Especially if you try to look situation, not from the view of present, but how situation looked in the early 1919. Unlike Brits or French, they had the will to power and ruthlessness to annex and separate large and critically important areas from Russia.

    https://zen.yandex.ru/media/id/5b9e7c90bd1d6600aae148b6/vozzvanie-ko-vsem-byvshim-oficeram-gde-by-oni-ne-nahodilis-brusilov-5fb15be7b321633937a7663a

    [MORE]

    К ОФИЦЕРАМ АРМИИ БАРОНА ВРАНГЕЛЯ

    Офицеры армии барона Врангеля!

    Время, опыт должны были обнаружить перед большинством из вас ту преступную и постыдную роль, какую вам навязали ваши вожди, в то время как трудовая Россия истекает кровью в борьбе с польской шляхтой, которую поддерживают хищники всех стран.

    Вы, русские офицеры, выполняете роль вспомогательного отряда на службе польских панов.

    Кто вас ведет? Черносотенный немецко-русский барон, который пытался стакнуться с кайзером Вильгельмом против Антанты; который вел интриги против Деникина, обвиняя его в демократизме; который сейчас выставляет свою кандидатуру на роль хозяина-монарха России.

    Сознавая, однако, свое бессилие, барон Врангель готов отдать своим покровителям и господам три четверти России на растерзание, чтобы остальную четверть поработить самому. Английские газеты разоблачили соглашение Врангеля с французским правительством; по сообщению “Дейли Телеграф” от 19 августа, он передал французскому синдикату монополию вывоза из южных гаваней. “Дейли Геральд” от 30 августа сообщает, что Врангель передал французской буржуазии эксплуатацию всех железных дорог Европейской России, таможенные пошлины, хлеб по норме довоенного экспорта, уголь, три четверти добычи нефти и пр.

    Врангель живет и действует милостью англо-французских капиталистов, которые для экономического закабаления русского народа готовы пользоваться и чехо-словацким корпусом, и дивизиями из чернокожих, и армией Врангеля.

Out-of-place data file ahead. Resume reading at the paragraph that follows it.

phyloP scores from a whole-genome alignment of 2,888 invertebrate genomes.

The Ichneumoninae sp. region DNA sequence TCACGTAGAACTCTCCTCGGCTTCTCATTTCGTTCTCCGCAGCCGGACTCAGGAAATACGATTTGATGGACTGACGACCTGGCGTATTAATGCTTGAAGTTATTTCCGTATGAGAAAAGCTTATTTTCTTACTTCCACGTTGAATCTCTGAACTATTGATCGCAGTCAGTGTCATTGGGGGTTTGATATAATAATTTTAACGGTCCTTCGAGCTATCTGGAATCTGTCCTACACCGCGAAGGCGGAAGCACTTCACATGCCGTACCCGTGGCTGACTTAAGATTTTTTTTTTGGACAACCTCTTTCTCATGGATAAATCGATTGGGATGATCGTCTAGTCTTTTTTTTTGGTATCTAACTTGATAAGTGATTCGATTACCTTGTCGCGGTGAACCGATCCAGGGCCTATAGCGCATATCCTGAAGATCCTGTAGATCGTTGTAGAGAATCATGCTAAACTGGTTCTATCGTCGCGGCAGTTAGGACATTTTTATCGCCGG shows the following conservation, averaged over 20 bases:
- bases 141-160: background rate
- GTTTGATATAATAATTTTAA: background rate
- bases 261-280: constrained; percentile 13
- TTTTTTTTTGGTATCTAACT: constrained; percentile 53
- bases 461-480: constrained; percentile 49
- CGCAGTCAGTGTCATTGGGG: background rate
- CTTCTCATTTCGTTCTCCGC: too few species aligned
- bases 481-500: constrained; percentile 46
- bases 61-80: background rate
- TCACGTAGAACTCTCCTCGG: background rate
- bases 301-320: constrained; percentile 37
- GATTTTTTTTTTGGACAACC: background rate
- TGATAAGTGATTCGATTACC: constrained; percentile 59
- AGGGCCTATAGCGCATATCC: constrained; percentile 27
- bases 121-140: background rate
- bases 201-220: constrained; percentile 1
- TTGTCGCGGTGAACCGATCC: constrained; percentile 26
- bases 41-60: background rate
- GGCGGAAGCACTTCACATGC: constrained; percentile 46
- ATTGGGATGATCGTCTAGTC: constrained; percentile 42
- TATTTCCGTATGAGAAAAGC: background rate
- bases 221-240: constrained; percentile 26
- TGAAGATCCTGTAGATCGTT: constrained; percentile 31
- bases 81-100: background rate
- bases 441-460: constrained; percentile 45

Каковы бы ни были ваши первоначальные намерения, вы являетесь сейчас не чем иным, как наемным войском на службе биржевого капитала и вспомогательным отрядом кровожадной и хищной польской шляхты, ненавидящей трудовой русский народ.

    Попытки Врангеля перекинуться на Кавказ разбиты, десанты его сокрушены: неделей раньше или неделей позже ваша армия будет разбита. В этом вы сами не можете более сомневаться, но этот результат будет достигнут ценой новых потоков крови и дальнейшего истощения нашей страны.

    Не довольно ли уроков прошлого?

    Не слишком ли ясно теперь для всех, что затягивание борьбы в Крыму, бесцельное само по себе, способно только усилить польских панов и помочь им держать в кабале Восточную Галицию.

    Рабоче-крестьянская Россия нуждается в труде, в хозяйственном и культурном возрождении. Оно может быть достигнуто лишь путем прекращения бессмысленной и бесполезной гражданской войны.

    Во имя единодушного труда всех и всего, что есть честного в русском народе, руководимые заботой о возрождении трудовой России, мы призываем вас:

    Откажитесь от постыдной роли на службе польских панов и французских ростовщиков, сложите оружие, бесчестно направленное против собственного народа. Честно и добровольно перешедшие на сторону Советской власти – не понесут кары. Полную амнистию мы гарантируем всем, переходящим на сторону Советской власти.

    Офицеры армии Врангеля! Рабоче-крестьянская власть последний раз протягивает вам руку примирения.

    “Правда” N 202, 12 сентября 1920 г.

    Воззвание подписали:

    Председатель Всероссийского Центрального Исполнительного Комитета М. Калинин.
    Председатель Совета Народных Комиссаров В. Ульянов (Ленин).
    Народный комиссар по военным и морским делам Л. Троцкий.
    Главнокомандующий всеми вооруженными силами Республики С. Каменев.
    Председатель Особого Совещания при главнокомандующем всеми вооруженными силами Республики А. Брусилов.

    Brusilov was a real patriot, who cherished and loved his Motherland.

    • Replies: @Bashibuzuk
    , @AP
    , @Xi-jinping
  211. @AP

    Muscovy would have been more pure of culture had it not taken in the Little Russians.

    Ivan the fourths Russia culturally pure? How intricate excuses and lies you love to weave, so that the imagined curtain between Russia and Ukraine would grow.
    You are a smart guy, but always your heart is in the wrong place, if Russians would have started to cherish something like cultural purity at the crossroads of Eurasia, without any natural borders, in the age before nuclear weapons, they would have disappeared from the pages of history, Russia is not an island like Japan or peninsula like Korea.

    • Replies: @Mr. Hack
    , @AP
  212. @Xi-Jinping

    How delightful! A new generation Tankie! Or are you a NazBol?

    No matter, as long as you want to crush Baltic and Ukrainian separatists, and subjugate Poland, oh and the most importantly beat America, your heart is in right place!

    Even if I would end in the gulag of Neo-Bolshies, because of my reactionary attitudes, I would get warm and fuzzy feeling in my chest, and forget my hunger, everytime when I would think that there are Russian troops garrisoned in Kiev and Warsaw. Maybe things would not be well for me personally, but at least world would be all right…

    • LOL: Mr. Hack
    • Replies: @Mr. Hack
    , @Xi-jinping
  213. Mr. Hack says:
    @AltanBakshi